If you have supplies that look like everyday items, display them. Why? Because when you’re practicing out of boxes, you’ll need as much storage space as you can get. As your collection grows, you may struggle to store EVERY witchcraft tool into one or two boxes.
Crystals make common decorative items and bookends. In my practice, family heirlooms contribute to ancestor work, so I display the teacups and incense burner that my grandmother gave me.
I’ll also set out some statues. Yes, even Pagan statues can seem discreet in some families. For years, my (Catholic) parents displayed a statue of Bast on their desk. We got it from a museum, and they loved the fact that Bast guarded the home in ancient Egypt. I had to bargain with them to get it back, and I eventually gave them a Bast statue of their own.
Another tip that I wish I knew: If you own witchcraft books, shelve them with their pages facing outwards. Believe it or not interior designers use this technique with some books. If the spine color doesn’t make the palette, they’ll flip it around so that you see the pages instead. I do this a lot with thin books, and nobody notices.
There are many convenient (and even fun) ways to hide your craft.
You know your living situation more than anyone. If any of these moves seem too risky, don’t do them. Stay safe. That is always your first priority.
Have you ever had to practice in secret? If you have, which tricks did you use? Comment below to help others who come across this post.
5/16/2020 07:42:04 pm
Yees, you wrote it!! The non-witchy container tip is great (i personally use a shoe box that i shove on the back of my wardrobe lol). I love the way you incorporated it with decoration too.
5/16/2020 09:34:20 pm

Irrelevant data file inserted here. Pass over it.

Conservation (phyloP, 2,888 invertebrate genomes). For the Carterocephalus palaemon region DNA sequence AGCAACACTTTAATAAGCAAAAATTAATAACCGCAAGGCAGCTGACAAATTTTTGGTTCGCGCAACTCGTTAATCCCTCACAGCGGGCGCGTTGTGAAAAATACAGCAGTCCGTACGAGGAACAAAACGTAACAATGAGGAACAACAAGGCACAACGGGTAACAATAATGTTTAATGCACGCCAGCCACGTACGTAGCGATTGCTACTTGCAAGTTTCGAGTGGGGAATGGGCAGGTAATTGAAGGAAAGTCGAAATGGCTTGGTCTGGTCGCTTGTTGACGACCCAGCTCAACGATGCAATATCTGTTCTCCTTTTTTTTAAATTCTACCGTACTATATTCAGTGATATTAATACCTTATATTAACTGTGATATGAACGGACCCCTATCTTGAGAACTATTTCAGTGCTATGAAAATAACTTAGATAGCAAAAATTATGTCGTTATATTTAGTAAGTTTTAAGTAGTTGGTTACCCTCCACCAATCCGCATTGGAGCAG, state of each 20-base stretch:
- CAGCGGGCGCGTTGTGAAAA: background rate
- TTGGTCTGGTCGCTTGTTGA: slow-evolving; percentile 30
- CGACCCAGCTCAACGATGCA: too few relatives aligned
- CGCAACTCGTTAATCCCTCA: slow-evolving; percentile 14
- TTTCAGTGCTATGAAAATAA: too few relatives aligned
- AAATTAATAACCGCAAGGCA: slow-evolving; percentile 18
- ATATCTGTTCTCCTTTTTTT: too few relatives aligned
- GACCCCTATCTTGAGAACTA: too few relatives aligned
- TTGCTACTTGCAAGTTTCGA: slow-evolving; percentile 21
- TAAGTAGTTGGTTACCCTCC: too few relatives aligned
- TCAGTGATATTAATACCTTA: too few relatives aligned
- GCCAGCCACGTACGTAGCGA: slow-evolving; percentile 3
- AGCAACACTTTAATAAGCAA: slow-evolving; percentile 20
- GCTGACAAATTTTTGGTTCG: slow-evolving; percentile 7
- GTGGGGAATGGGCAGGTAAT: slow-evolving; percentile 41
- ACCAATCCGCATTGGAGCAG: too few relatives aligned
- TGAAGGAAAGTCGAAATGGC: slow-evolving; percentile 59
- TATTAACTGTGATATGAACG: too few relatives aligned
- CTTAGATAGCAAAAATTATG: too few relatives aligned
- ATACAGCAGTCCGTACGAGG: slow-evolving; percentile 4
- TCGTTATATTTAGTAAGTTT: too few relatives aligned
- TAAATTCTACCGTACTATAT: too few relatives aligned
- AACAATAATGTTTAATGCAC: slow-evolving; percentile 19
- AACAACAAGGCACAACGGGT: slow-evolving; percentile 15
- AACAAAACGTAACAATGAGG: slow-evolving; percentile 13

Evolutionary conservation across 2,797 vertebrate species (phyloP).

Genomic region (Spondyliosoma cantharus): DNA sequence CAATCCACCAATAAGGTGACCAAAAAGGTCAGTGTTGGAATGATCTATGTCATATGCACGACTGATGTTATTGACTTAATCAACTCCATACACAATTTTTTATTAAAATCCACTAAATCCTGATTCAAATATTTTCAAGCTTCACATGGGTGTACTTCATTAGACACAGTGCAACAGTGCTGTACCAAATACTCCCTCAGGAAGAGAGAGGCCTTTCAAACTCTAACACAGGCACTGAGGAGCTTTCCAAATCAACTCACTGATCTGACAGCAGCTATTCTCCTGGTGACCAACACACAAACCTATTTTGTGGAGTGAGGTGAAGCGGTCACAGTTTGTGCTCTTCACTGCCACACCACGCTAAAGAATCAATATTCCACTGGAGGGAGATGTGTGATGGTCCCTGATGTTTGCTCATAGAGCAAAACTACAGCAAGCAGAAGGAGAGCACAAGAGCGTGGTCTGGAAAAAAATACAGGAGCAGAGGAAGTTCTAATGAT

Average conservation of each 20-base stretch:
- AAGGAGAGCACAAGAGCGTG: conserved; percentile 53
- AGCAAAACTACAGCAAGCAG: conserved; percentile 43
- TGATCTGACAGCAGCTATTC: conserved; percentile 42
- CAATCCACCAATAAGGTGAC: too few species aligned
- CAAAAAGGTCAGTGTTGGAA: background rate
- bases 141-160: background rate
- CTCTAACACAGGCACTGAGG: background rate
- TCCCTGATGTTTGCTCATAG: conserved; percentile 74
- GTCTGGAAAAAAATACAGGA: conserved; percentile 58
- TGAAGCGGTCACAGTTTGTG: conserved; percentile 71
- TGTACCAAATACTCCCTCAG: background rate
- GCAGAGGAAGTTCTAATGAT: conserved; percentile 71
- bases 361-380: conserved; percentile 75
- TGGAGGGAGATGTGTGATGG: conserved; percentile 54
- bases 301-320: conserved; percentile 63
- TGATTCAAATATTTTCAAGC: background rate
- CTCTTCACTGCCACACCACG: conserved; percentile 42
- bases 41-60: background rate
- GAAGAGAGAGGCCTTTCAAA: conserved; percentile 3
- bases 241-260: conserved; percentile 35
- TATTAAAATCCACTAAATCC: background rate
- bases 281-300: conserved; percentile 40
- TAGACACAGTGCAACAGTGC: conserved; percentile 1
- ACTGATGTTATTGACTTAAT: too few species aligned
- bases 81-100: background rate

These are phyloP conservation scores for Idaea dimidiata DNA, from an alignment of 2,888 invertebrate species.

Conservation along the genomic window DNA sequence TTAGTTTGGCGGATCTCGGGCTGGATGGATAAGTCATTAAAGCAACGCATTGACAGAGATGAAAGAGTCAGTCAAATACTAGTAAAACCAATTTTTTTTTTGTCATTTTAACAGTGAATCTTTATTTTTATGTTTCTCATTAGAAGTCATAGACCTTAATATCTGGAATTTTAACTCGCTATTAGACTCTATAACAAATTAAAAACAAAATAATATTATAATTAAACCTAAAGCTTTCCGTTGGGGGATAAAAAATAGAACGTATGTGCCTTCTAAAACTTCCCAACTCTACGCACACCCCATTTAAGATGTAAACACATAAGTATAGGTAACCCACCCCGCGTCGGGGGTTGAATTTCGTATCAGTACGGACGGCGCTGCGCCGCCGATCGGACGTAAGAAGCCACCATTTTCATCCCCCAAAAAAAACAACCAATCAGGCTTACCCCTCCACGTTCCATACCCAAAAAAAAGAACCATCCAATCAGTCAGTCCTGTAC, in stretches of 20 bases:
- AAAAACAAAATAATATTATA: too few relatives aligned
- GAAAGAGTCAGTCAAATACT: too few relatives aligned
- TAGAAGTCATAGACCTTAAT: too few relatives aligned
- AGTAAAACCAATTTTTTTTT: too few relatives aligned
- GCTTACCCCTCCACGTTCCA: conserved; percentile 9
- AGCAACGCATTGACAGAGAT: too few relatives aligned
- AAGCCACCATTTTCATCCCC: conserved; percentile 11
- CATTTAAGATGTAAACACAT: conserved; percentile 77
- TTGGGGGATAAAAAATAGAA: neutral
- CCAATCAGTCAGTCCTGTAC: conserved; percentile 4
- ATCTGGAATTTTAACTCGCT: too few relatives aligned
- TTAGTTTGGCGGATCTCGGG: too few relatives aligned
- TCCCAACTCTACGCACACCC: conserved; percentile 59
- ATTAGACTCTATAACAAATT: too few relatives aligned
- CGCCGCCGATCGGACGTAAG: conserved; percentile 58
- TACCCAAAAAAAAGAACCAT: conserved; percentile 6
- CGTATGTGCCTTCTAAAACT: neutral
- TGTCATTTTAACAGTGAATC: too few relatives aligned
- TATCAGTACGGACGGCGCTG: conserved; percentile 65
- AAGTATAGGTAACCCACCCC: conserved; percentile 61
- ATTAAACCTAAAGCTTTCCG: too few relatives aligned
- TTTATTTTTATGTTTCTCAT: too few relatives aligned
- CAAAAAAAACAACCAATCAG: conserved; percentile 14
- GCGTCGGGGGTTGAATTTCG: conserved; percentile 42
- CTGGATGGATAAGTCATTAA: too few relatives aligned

Haha yes! I remembered! The shoebox trick is an oldie but a goodie. I hope that you’ll get to practice openly soon!
8/16/2021 07:54:11 pm
I use an Amazon package box
5/23/2020 03:33:08 pm
for the box/containter thing - i reccomend jewelry boxes for altars ! i personally have one. theyre nice because they are pretty (and there are a lot of different designs of them) and have a lot of little spaces in them that you can dedicate to different deities or parts of your practice
5/23/2020 03:48:27 pm
That's a brilliant idea! The small sections in jewelry boxes would be perfect for crystals, pendulums...almost everything really. I never would have thought that. Thanks for commenting!
6/10/2020 06:07:06 am
I am currently in the broom closet, this helped a ton! Right now, my altar is in my desk drawer and most of my tools in a box under my bed. Thanks for the ideas on extra storage and display!
6/28/2020 05:57:53 pm
Thanks Emerson! I'm glad this helped! You have a solid setup so far. I'm glad you're still practicing despite the difficulties :)
10/12/2020 07:51:00 am
I recently saw my daughter reading this article, and I got curious to know what my daughter is interested about. It's interesting to know that witchcraft supplies and pagan supplies are the same things. I know that she loves all witchcraft supplies and all this pagan stuff so I'll be looking to buy her things like this for her to have fun.
5/19/2021 09:22:17 pm
Wish it was that easy for me... I'm stuck in the broom closet with a strict Christian family. I just have some crystals on my dresser, and a brick in the back woods for an "altar." I use wet moss, roots, onion leaves (incense substitute) and pine needles to symbolize the elements, and get back there with gloves on to do "garden work." My spells so far work pretty well, and I've been able to talk to an ancestor and the spirit of a tree. But it's really hard being this confined from freely practicing my beliefs...
8/16/2021 07:55:05 pm
Amazon boxes work as well